My journey has been different from others as a writer. My first poem got published in our school magazine when I was in class 4th. I continued writing and it took a beautiful shape since I love to read. My writing became more intense after losing my mother at the age of 11. I started writing a diary in which I would pen down my thoughts and emotional outbursts. Growing up was not easy but writing gave me a haven. I could write fiction also because I was able to add a pinch of my own experiences to it. I write in both Hindi and English. During college, I won many writing competitions.
6. Who inspired you the most in pursuing your journey as a writer?
I had a lecturer in our college who encouraged me towards this field. I had no idea about writing as a profession but writing gives me joy even today.
7. Tell us about your mentor.
My Life was shaped by my mentor whom I met when I was in class 10th. He was not my school teacher but was a highly knowledgeable person. He helped me build confidence and gave me a new perspective on life. I developed my communication skills due to him. He motivated me to ask questions and made my subjects so interesting that I opted for humanities in class 11th. He died in 2009 but I still remember him as a strong human.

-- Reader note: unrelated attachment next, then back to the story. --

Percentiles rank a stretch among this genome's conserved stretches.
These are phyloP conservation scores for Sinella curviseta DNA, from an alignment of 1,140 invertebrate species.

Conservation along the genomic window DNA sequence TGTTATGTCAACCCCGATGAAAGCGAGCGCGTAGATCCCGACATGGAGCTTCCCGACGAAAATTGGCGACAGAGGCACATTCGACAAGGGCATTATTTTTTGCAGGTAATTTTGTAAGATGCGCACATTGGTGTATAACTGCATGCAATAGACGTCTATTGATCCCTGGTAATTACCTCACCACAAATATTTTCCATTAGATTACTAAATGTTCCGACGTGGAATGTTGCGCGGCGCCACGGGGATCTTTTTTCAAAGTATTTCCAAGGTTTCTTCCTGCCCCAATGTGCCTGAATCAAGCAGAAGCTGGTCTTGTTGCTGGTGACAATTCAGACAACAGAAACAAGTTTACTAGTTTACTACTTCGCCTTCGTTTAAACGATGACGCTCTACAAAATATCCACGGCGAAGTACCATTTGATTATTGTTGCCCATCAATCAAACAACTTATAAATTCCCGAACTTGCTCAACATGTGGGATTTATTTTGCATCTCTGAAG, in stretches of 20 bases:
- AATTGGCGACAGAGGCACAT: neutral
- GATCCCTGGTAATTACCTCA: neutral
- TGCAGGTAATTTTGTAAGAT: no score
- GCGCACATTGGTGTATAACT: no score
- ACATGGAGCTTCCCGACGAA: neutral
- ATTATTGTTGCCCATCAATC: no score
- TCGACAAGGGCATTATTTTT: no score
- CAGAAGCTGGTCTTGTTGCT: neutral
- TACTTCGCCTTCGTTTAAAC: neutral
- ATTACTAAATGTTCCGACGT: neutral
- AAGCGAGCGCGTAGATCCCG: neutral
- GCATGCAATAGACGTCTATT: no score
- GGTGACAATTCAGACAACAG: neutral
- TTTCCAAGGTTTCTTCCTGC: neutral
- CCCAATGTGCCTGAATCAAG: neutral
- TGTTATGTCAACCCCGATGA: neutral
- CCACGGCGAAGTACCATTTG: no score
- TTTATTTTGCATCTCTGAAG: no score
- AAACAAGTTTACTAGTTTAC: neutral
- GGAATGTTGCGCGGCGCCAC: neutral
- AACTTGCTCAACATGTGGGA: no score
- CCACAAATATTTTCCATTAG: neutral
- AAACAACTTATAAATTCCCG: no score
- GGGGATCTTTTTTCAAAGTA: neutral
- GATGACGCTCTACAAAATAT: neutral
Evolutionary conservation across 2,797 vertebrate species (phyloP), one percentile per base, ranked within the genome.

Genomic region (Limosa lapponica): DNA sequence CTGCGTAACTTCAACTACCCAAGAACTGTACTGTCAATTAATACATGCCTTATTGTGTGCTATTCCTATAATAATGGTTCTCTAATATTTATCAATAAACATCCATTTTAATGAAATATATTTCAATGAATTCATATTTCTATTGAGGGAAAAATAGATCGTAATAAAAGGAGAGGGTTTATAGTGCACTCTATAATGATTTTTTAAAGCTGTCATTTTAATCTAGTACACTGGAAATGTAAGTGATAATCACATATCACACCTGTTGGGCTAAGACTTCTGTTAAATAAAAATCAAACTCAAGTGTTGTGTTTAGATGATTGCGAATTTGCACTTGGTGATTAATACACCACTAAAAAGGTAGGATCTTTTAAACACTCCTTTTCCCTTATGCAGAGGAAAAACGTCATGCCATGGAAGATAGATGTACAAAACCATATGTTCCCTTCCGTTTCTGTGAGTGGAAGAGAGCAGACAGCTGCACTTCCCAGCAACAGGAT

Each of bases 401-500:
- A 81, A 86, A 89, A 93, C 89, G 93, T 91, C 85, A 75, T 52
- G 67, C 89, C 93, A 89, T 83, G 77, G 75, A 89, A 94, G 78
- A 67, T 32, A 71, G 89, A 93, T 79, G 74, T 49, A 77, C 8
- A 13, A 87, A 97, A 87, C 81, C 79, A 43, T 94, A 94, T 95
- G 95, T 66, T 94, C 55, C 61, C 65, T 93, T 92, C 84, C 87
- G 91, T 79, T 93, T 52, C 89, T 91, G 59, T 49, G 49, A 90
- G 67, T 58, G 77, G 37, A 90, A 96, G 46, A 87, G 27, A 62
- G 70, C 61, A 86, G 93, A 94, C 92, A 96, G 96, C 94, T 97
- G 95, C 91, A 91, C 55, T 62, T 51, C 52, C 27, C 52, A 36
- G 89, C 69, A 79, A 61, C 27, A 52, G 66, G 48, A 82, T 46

8. What is the most important lesson that you’d like to share with the present generation in their career?
I would like to say the sky's the limit for you. So many career options have come up that you can choose from. Don’t neglect your health.
9. What is your message to young writers?
Young writers shouldn't run after being the bestseller as it could drain them. The process of writing, in itself, is a marathon. It needs a consistent approach rather than trying to make it big overnight. Read a lot since it will give an overview of other writers. Writing can be boring if taken professionally. So ask yourself this question: are you a creative writer or do you want to make money out of it? Once this answer is clear, you will be able to do justice to your writing. Don’t be bent down by negative reviews. Keep writing.
10. How can we get our writings published in The Holistic Pine? Please visit our website theholisticpine.com. You can submit your articles at firstname.lastname@example.org. If we find them good enough we will include them in our journal. The articles should be good, grammatically, well-researched, and plagiarism free.